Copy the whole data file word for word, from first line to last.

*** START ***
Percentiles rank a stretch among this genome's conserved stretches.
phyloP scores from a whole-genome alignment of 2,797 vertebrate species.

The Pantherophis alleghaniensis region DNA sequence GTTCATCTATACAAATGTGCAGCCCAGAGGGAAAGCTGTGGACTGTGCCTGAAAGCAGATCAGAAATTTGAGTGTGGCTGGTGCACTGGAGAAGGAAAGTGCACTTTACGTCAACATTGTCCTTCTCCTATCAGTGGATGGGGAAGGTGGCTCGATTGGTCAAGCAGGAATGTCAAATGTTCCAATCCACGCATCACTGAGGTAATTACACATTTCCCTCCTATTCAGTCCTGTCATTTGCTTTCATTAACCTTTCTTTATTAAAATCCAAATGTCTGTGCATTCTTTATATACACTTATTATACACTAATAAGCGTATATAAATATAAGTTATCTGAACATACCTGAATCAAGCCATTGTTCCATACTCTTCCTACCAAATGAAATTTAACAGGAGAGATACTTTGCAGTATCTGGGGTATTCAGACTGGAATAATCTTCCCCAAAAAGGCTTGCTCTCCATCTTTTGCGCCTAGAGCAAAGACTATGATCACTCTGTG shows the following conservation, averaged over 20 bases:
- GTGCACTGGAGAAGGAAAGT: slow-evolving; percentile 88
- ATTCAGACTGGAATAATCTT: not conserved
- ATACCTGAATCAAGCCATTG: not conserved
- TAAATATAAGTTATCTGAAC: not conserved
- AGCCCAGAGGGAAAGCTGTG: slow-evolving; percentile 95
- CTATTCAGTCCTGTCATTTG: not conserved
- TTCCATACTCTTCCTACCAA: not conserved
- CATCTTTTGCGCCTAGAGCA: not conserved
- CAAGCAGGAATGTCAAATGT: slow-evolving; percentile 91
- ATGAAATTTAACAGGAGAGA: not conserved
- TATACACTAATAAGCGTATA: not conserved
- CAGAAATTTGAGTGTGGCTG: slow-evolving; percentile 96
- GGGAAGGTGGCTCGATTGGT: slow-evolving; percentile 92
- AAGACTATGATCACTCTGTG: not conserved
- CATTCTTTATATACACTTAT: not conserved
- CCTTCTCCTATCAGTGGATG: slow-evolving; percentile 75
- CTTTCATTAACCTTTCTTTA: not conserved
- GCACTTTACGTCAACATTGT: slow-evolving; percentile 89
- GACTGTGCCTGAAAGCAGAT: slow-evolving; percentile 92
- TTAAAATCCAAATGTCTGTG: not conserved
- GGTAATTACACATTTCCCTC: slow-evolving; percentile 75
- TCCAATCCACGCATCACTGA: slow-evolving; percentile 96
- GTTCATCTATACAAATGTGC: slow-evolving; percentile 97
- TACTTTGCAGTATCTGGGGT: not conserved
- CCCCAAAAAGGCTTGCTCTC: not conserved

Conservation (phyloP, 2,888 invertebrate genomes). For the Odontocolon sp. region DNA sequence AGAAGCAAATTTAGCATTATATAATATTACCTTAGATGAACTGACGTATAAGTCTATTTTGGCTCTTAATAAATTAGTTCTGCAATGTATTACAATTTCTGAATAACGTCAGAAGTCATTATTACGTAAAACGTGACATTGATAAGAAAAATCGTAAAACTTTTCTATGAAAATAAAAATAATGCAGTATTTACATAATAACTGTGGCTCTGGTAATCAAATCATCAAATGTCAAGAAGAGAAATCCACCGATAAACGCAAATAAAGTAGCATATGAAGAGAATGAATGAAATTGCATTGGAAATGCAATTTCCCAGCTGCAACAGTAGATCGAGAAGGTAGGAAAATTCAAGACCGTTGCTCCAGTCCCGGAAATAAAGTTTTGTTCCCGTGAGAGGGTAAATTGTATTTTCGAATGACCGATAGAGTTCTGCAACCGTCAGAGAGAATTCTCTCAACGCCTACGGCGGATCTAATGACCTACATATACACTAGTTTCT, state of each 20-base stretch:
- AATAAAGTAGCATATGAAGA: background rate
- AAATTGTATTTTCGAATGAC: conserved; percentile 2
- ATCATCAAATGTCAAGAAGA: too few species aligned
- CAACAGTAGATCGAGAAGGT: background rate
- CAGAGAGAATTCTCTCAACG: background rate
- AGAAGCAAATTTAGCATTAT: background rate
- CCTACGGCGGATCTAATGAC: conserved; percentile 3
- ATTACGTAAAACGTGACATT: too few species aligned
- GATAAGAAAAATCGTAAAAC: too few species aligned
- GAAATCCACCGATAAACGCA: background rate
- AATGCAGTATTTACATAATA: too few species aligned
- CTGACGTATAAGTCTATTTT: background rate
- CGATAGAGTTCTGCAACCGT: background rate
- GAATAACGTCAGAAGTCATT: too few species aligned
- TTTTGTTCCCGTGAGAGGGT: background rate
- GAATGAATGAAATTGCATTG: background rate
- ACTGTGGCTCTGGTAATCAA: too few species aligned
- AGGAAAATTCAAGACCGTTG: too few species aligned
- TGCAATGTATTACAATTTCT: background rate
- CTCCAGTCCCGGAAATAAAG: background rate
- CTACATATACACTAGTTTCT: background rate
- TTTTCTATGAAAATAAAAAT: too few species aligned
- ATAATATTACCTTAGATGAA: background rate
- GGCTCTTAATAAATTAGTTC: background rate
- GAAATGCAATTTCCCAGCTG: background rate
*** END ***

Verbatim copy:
Percentiles rank a stretch among this genome's conserved stretches.
phyloP scores from a whole-genome alignment of 2,797 vertebrate species.

The Pantherophis alleghaniensis region DNA sequence GTTCATCTATACAAATGTGCAGCCCAGAGGGAAAGCTGTGGACTGTGCCTGAAAGCAGATCAGAAATTTGAGTGTGGCTGGTGCACTGGAGAAGGAAAGTGCACTTTACGTCAACATTGTCCTTCTCCTATCAGTGGATGGGGAAGGTGGCTCGATTGGTCAAGCAGGAATGTCAAATGTTCCAATCCACGCATCACTGAGGTAATTACACATTTCCCTCCTATTCAGTCCTGTCATTTGCTTTCATTAACCTTTCTTTATTAAAATCCAAATGTCTGTGCATTCTTTATATACACTTATTATACACTAATAAGCGTATATAAATATAAGTTATCTGAACATACCTGAATCAAGCCATTGTTCCATACTCTTCCTACCAAATGAAATTTAACAGGAGAGATACTTTGCAGTATCTGGGGTATTCAGACTGGAATAATCTTCCCCAAAAAGGCTTGCTCTCCATCTTTTGCGCCTAGAGCAAAGACTATGATCACTCTGTG shows the following conservation, averaged over 20 bases:
- GTGCACTGGAGAAGGAAAGT: slow-evolving; percentile 88
- ATTCAGACTGGAATAATCTT: not conserved
- ATACCTGAATCAAGCCATTG: not conserved
- TAAATATAAGTTATCTGAAC: not conserved
- AGCCCAGAGGGAAAGCTGTG: slow-evolving; percentile 95
- CTATTCAGTCCTGTCATTTG: not conserved
- TTCCATACTCTTCCTACCAA: not conserved
- CATCTTTTGCGCCTAGAGCA: not conserved
- CAAGCAGGAATGTCAAATGT: slow-evolving; percentile 91
- ATGAAATTTAACAGGAGAGA: not conserved
- TATACACTAATAAGCGTATA: not conserved
- CAGAAATTTGAGTGTGGCTG: slow-evolving; percentile 96
- GGGAAGGTGGCTCGATTGGT: slow-evolving; percentile 92
- AAGACTATGATCACTCTGTG: not conserved
- CATTCTTTATATACACTTAT: not conserved
- CCTTCTCCTATCAGTGGATG: slow-evolving; percentile 75
- CTTTCATTAACCTTTCTTTA: not conserved
- GCACTTTACGTCAACATTGT: slow-evolving; percentile 89
- GACTGTGCCTGAAAGCAGAT: slow-evolving; percentile 92
- TTAAAATCCAAATGTCTGTG: not conserved
- GGTAATTACACATTTCCCTC: slow-evolving; percentile 75
- TCCAATCCACGCATCACTGA: slow-evolving; percentile 96
- GTTCATCTATACAAATGTGC: slow-evolving; percentile 97
- TACTTTGCAGTATCTGGGGT: not conserved
- CCCCAAAAAGGCTTGCTCTC: not conserved

Conservation (phyloP, 2,888 invertebrate genomes). For the Odontocolon sp. region DNA sequence AGAAGCAAATTTAGCATTATATAATATTACCTTAGATGAACTGACGTATAAGTCTATTTTGGCTCTTAATAAATTAGTTCTGCAATGTATTACAATTTCTGAATAACGTCAGAAGTCATTATTACGTAAAACGTGACATTGATAAGAAAAATCGTAAAACTTTTCTATGAAAATAAAAATAATGCAGTATTTACATAATAACTGTGGCTCTGGTAATCAAATCATCAAATGTCAAGAAGAGAAATCCACCGATAAACGCAAATAAAGTAGCATATGAAGAGAATGAATGAAATTGCATTGGAAATGCAATTTCCCAGCTGCAACAGTAGATCGAGAAGGTAGGAAAATTCAAGACCGTTGCTCCAGTCCCGGAAATAAAGTTTTGTTCCCGTGAGAGGGTAAATTGTATTTTCGAATGACCGATAGAGTTCTGCAACCGTCAGAGAGAATTCTCTCAACGCCTACGGCGGATCTAATGACCTACATATACACTAGTTTCT, state of each 20-base stretch:
- AATAAAGTAGCATATGAAGA: background rate
- AAATTGTATTTTCGAATGAC: conserved; percentile 2
- ATCATCAAATGTCAAGAAGA: too few species aligned
- CAACAGTAGATCGAGAAGGT: background rate
- CAGAGAGAATTCTCTCAACG: background rate
- AGAAGCAAATTTAGCATTAT: background rate
- CCTACGGCGGATCTAATGAC: conserved; percentile 3
- ATTACGTAAAACGTGACATT: too few species aligned
- GATAAGAAAAATCGTAAAAC: too few species aligned
- GAAATCCACCGATAAACGCA: background rate
- AATGCAGTATTTACATAATA: too few species aligned
- CTGACGTATAAGTCTATTTT: background rate
- CGATAGAGTTCTGCAACCGT: background rate
- GAATAACGTCAGAAGTCATT: too few species aligned
- TTTTGTTCCCGTGAGAGGGT: background rate
- GAATGAATGAAATTGCATTG: background rate
- ACTGTGGCTCTGGTAATCAA: too few species aligned
- AGGAAAATTCAAGACCGTTG: too few species aligned
- TGCAATGTATTACAATTTCT: background rate
- CTCCAGTCCCGGAAATAAAG: background rate
- CTACATATACACTAGTTTCT: background rate
- TTTTCTATGAAAATAAAAAT: too few species aligned
- ATAATATTACCTTAGATGAA: background rate
- GGCTCTTAATAAATTAGTTC: background rate
- GAAATGCAATTTCCCAGCTG: background rate